“Veselino jazz project” is project by Luka Veselinovic with no staple band; it is mostly different jazz musicians playing together. Luka is the bass guitar player and composer of the original compositions on the album entitled “Magnetic Whale”, recorded in Boston, during his studies at the Berklee College Of Music, together with some of the finest young musicians in the school.
Veselinovic is influenced by all kinds of music, from pop, funk, hip hop, soul to ethnic, but mostly contemporary jazz and world music. So his fusion compositions are mostly in the jazz direction. Luka comes from the City of Opatija, but now lives In Zagreb which is the capital of Croatia. He has been a professional musician for the last 10 years and “Magnetic Whale” is his debut album as bandleader.
The title of the album “Magnetic Whale” was extracted from ‘magnetic energy’ which represents never ending free energy, and the lifestyle of ‘blue whales’ which represents peace and mystery.
About the album, Veselinovic explains, that he attempted to compose lyrical and slower melodies which would create harmonic contrast with busier rhythms. “Combining vocals with melodies give the songs more atmosphere and softness, and also contrast with the rhythm,” he says.
Veselinovic played electric bass on the album, but more in the style of an upright bass, and also sang all the melodies. His bass playing is everywhere, contributing significantly to the musical whole, but is always subservient to the musical task at hand. “While composing,” he continues, “I was trying to “move” more harmony than melody, which gives the songs an interesting touch. Which is something like, instead of jumping on earth, let’s rather move the earth, and we stay in the same place.” “Opatijske Ostarije” on the other hand is a traditional Croatian Folk song which Veselinovic re-harmonized.
“Magnetic Whale” contains 6 tracks which has nothing to do with showing off or trying to prove something to the listener. All the tunes and solos on this album are examples of Luka and the other players’ ability to use harmony together with space, time and tone.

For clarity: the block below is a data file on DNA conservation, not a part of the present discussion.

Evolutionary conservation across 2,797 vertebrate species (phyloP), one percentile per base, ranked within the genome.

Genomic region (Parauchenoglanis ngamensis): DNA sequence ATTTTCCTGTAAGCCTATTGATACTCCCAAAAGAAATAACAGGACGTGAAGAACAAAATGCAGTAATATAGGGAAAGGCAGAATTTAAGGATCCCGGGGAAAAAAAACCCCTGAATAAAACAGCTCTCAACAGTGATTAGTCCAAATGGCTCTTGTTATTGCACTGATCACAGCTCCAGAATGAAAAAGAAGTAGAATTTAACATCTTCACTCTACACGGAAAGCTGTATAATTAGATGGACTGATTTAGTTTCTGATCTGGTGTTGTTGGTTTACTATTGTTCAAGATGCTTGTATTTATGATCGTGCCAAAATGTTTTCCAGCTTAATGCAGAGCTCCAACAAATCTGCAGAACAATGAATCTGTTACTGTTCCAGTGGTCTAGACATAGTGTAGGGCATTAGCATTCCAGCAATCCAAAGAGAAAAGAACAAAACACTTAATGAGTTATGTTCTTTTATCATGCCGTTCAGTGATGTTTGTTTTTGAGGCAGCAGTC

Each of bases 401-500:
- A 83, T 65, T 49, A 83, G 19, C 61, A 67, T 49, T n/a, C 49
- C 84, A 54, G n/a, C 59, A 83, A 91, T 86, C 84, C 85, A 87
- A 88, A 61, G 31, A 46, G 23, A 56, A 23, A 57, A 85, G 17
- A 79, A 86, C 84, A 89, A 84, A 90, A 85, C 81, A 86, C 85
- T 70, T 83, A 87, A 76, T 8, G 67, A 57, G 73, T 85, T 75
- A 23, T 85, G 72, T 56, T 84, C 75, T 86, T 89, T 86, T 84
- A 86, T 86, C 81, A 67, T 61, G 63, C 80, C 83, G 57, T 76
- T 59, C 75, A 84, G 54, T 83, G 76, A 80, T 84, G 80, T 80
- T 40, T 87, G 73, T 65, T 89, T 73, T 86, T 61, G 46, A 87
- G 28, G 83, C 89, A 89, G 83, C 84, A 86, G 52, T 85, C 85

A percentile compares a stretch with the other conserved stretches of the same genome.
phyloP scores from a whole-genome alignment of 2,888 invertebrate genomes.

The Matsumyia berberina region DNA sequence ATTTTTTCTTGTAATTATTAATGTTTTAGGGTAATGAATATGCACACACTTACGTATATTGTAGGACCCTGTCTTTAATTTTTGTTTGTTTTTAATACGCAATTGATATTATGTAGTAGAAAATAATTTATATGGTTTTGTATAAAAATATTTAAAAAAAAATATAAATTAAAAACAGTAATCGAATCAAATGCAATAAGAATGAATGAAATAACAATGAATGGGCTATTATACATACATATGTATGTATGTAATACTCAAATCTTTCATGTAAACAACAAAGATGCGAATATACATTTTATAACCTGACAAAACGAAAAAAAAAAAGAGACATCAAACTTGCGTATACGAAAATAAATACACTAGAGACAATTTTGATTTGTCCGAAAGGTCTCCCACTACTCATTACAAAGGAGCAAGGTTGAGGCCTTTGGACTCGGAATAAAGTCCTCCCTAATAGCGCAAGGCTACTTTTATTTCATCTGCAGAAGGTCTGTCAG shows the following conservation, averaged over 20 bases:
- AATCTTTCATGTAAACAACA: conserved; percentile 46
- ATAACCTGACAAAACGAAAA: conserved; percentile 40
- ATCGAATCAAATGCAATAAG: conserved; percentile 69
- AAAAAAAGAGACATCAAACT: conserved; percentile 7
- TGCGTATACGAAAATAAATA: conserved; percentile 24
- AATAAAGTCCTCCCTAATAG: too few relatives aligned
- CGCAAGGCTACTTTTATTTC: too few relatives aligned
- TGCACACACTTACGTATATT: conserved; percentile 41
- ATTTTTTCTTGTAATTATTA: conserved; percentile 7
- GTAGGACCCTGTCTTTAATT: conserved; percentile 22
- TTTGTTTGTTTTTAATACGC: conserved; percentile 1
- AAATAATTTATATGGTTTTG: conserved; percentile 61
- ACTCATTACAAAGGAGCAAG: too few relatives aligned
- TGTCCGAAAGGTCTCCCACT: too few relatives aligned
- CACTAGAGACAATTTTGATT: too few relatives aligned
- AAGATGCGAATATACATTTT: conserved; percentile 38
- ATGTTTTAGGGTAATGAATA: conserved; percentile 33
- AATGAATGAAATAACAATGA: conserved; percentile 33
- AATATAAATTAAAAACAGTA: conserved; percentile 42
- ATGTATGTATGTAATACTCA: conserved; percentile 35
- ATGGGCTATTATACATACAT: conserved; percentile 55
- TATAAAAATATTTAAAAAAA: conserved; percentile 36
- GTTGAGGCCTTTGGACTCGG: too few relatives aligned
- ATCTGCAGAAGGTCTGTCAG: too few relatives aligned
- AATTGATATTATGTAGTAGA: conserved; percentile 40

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Right from the opening title track the brass move around the beat, defining their unique concept of swing. It contrasts the running bass and bouncy beat and is great example of how Veselinovic incorporates call and response through his compositions, in ways beyond just leaving spaces after phrases.
This is one of the first jazz albums I have really gotten into, in a long while, and it really reopened my mind to a world I had forgotten to explore in many a year. It’s just that the indie jazz world tends to stay more underground than most other genres, making it just that touch inaccessible.
There’s something about Veselinovic playing that is not only wonderful. His music really tugs at your heart in an indescribable way. He seems to understand that music isn’t just music. That a rhythm isn’t just a rhythm and a note isn’t just a note. He seems to look deeper into what stands in between all of these elements, and then drags them out into the forefront of his pieces.
What makes “Magnetic Whale” so greatly enjoyable is how consistently accessible and ear-pleasing it is, yet never being shallow or boring. The tunes are uniformly chimerical and the playing is wonderfully subtle and dynamic all around, as perfect moments of musical interaction abound throughout the album.
Veselinovic’s prowess as a composer is amply documented on “Mr Newald”, the intriguingly geometric “Magnetic Whale”, and the breathtakingly gorgeous “Endo Sanda Mama”. However his writing and playing skills are showcased within all six beautiful tunes, which are strung together like pearls on a necklace.
There really isn’t any way to completely express in words, the beauty and the unity of the musical expressions used on “Magnetic Whale”, other than this is an album of equal power, quality and adventurous spirit. Don’t miss out on this, if you like any Jazz at all!
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